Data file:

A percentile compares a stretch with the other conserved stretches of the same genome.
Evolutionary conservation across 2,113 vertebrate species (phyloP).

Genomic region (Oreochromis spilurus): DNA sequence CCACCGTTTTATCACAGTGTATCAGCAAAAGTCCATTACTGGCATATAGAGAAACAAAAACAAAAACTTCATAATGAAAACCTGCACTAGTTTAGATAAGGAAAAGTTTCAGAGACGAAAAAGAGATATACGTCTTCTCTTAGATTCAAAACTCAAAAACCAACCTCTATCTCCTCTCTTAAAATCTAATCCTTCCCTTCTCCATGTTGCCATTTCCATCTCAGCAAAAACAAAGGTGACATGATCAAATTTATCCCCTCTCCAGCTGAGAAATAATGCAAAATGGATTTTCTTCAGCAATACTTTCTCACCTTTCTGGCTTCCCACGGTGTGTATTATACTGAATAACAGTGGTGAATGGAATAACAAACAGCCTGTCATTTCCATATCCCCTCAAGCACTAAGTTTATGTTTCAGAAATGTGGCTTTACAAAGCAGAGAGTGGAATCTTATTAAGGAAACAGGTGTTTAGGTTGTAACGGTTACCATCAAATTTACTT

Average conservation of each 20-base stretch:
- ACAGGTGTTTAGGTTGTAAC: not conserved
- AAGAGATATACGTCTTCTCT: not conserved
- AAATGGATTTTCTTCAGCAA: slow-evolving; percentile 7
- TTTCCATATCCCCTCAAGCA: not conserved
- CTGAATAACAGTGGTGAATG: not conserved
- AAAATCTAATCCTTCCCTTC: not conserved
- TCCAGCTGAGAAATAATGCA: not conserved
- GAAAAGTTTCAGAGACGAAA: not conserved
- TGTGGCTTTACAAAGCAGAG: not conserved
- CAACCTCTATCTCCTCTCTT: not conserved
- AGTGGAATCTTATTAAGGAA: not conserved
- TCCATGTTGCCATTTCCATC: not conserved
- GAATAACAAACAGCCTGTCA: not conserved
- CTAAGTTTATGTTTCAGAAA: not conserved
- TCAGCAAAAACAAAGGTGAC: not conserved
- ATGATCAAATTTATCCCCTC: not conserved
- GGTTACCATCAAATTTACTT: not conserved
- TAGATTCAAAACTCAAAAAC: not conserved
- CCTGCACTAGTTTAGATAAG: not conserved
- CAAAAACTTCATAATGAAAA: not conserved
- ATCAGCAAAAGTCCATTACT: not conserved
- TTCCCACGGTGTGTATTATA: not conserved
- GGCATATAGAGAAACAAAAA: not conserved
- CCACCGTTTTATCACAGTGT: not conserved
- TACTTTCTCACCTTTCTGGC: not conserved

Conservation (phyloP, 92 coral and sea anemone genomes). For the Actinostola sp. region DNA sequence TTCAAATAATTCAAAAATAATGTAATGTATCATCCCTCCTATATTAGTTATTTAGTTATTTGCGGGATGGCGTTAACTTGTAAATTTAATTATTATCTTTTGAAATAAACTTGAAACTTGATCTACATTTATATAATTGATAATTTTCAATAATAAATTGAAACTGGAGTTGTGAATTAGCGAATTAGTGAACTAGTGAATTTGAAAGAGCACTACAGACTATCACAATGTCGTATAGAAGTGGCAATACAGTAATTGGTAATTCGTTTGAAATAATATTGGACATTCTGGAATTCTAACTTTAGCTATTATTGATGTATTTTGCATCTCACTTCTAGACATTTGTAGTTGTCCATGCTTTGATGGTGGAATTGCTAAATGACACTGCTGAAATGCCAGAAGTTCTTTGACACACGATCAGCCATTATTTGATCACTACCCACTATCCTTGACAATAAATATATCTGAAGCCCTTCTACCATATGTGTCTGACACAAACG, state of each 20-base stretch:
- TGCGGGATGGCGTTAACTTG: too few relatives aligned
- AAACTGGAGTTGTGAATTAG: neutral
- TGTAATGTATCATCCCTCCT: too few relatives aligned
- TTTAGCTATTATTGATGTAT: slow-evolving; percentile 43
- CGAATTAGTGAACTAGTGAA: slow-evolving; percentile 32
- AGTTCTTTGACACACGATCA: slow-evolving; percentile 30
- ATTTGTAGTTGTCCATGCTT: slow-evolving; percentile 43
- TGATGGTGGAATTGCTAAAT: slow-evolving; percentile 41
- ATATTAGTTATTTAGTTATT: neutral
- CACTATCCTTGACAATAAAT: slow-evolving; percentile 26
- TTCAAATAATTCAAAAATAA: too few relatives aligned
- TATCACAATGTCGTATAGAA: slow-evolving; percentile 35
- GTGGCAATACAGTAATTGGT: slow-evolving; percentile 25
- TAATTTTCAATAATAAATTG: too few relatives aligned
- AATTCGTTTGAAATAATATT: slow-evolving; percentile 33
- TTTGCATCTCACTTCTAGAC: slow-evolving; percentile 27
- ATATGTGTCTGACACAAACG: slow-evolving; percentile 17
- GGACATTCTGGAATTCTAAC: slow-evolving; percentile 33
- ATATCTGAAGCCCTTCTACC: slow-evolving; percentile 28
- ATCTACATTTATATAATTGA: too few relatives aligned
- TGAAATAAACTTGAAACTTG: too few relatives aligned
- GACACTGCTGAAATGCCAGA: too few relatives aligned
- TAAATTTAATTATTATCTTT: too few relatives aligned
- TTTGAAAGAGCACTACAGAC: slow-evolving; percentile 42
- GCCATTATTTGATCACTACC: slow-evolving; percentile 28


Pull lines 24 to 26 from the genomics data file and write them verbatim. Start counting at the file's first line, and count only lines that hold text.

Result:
- CAAAAACTTCATAATGAAAA: not conserved
- ATCAGCAAAAGTCCATTACT: not conserved
- TTCCCACGGTGTGTATTATA: not conserved